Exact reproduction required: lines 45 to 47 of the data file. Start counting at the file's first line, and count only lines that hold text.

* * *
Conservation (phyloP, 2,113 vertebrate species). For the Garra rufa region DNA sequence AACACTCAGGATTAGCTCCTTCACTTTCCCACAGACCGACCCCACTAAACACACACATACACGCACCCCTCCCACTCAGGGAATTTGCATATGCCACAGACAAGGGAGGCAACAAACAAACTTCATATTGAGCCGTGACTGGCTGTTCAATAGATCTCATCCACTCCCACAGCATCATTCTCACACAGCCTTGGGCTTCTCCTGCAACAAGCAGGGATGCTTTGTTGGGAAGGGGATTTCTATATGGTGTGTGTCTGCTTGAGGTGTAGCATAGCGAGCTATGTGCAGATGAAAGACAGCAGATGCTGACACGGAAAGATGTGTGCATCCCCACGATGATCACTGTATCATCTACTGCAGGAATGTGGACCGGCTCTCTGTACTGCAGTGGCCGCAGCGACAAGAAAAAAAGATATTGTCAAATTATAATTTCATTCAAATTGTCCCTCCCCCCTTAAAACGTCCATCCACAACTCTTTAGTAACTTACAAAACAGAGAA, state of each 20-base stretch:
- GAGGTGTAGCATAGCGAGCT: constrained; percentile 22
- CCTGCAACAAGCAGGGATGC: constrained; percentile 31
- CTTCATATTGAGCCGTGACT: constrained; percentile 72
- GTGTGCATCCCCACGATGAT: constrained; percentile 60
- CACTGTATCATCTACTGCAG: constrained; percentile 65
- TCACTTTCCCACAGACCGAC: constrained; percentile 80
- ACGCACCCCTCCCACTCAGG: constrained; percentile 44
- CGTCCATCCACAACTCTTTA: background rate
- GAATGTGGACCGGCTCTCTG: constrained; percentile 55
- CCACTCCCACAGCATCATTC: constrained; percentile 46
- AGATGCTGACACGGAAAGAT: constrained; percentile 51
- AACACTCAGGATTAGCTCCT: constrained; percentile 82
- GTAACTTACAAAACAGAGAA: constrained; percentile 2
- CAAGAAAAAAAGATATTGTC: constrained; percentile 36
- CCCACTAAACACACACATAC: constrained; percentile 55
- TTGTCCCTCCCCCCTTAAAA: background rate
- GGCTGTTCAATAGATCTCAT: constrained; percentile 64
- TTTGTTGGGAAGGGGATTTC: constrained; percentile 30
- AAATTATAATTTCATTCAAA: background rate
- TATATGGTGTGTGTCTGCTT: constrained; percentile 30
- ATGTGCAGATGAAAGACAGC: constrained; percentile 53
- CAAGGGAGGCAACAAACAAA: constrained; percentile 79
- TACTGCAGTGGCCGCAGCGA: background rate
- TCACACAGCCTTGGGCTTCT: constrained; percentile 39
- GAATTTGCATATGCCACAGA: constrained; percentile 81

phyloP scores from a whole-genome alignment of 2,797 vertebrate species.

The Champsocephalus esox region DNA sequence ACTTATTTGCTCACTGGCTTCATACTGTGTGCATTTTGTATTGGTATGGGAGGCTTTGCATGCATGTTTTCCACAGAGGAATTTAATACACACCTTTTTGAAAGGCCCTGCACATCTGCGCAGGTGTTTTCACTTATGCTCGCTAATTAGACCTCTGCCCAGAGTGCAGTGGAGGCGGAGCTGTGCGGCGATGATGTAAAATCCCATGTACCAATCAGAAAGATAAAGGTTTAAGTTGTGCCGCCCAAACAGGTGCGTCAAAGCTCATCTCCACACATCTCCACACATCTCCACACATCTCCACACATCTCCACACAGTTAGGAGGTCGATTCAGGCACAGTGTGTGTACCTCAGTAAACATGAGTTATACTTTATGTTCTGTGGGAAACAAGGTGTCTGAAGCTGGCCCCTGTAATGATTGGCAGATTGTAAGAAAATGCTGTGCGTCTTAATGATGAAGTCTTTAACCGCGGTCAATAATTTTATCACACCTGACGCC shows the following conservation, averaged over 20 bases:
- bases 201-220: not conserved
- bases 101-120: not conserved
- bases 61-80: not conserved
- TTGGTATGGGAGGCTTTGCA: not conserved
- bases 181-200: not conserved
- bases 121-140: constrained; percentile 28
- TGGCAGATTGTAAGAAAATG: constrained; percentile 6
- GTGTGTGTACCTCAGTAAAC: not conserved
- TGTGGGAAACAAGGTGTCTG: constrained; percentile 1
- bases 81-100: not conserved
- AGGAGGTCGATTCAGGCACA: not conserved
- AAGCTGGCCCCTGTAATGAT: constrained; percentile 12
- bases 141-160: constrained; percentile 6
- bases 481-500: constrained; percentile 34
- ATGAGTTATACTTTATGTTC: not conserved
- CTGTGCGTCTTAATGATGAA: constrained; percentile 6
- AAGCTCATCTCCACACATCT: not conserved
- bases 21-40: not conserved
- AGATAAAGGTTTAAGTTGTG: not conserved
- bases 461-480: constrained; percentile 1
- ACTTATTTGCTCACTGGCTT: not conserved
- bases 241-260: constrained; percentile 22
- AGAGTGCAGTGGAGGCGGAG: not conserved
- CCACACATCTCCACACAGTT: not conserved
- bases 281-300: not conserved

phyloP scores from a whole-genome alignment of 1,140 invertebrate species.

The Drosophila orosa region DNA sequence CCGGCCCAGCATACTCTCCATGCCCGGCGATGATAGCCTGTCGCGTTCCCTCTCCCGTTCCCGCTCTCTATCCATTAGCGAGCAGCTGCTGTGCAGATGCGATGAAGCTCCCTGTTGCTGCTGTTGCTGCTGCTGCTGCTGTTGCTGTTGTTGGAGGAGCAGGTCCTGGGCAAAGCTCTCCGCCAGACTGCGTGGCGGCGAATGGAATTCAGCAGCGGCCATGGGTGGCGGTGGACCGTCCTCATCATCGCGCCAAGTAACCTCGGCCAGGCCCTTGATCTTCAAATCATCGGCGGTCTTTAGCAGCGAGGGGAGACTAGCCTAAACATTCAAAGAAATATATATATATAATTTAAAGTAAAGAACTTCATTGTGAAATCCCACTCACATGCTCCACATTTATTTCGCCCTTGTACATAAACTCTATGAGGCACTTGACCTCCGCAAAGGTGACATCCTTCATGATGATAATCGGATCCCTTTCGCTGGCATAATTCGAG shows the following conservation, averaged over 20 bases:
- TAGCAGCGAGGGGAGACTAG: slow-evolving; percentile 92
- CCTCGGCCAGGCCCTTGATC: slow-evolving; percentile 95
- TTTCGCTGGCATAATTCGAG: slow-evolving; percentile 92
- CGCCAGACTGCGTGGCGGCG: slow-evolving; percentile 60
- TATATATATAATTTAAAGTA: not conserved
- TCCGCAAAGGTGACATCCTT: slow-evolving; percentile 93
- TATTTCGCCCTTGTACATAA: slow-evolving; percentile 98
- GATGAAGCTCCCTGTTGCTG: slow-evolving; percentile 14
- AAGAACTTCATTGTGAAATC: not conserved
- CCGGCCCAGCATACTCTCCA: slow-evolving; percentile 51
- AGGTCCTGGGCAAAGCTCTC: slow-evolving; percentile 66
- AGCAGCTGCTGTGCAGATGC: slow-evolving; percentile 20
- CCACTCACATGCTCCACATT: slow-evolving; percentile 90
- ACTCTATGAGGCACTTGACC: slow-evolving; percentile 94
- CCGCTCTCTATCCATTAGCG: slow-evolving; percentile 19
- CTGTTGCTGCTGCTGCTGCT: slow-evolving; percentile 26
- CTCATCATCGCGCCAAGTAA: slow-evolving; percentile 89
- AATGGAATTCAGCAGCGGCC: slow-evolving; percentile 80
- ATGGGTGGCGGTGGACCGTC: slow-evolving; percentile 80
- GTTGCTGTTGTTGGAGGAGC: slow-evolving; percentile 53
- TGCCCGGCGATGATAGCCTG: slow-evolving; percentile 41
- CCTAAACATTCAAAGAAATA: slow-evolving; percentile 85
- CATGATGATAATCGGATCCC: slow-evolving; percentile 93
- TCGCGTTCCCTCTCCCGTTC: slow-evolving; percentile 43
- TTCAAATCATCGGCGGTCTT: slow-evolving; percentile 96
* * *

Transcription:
- AAGCTCATCTCCACACATCT: not conserved
- bases 21-40: not conserved
- AGATAAAGGTTTAAGTTGTG: not conserved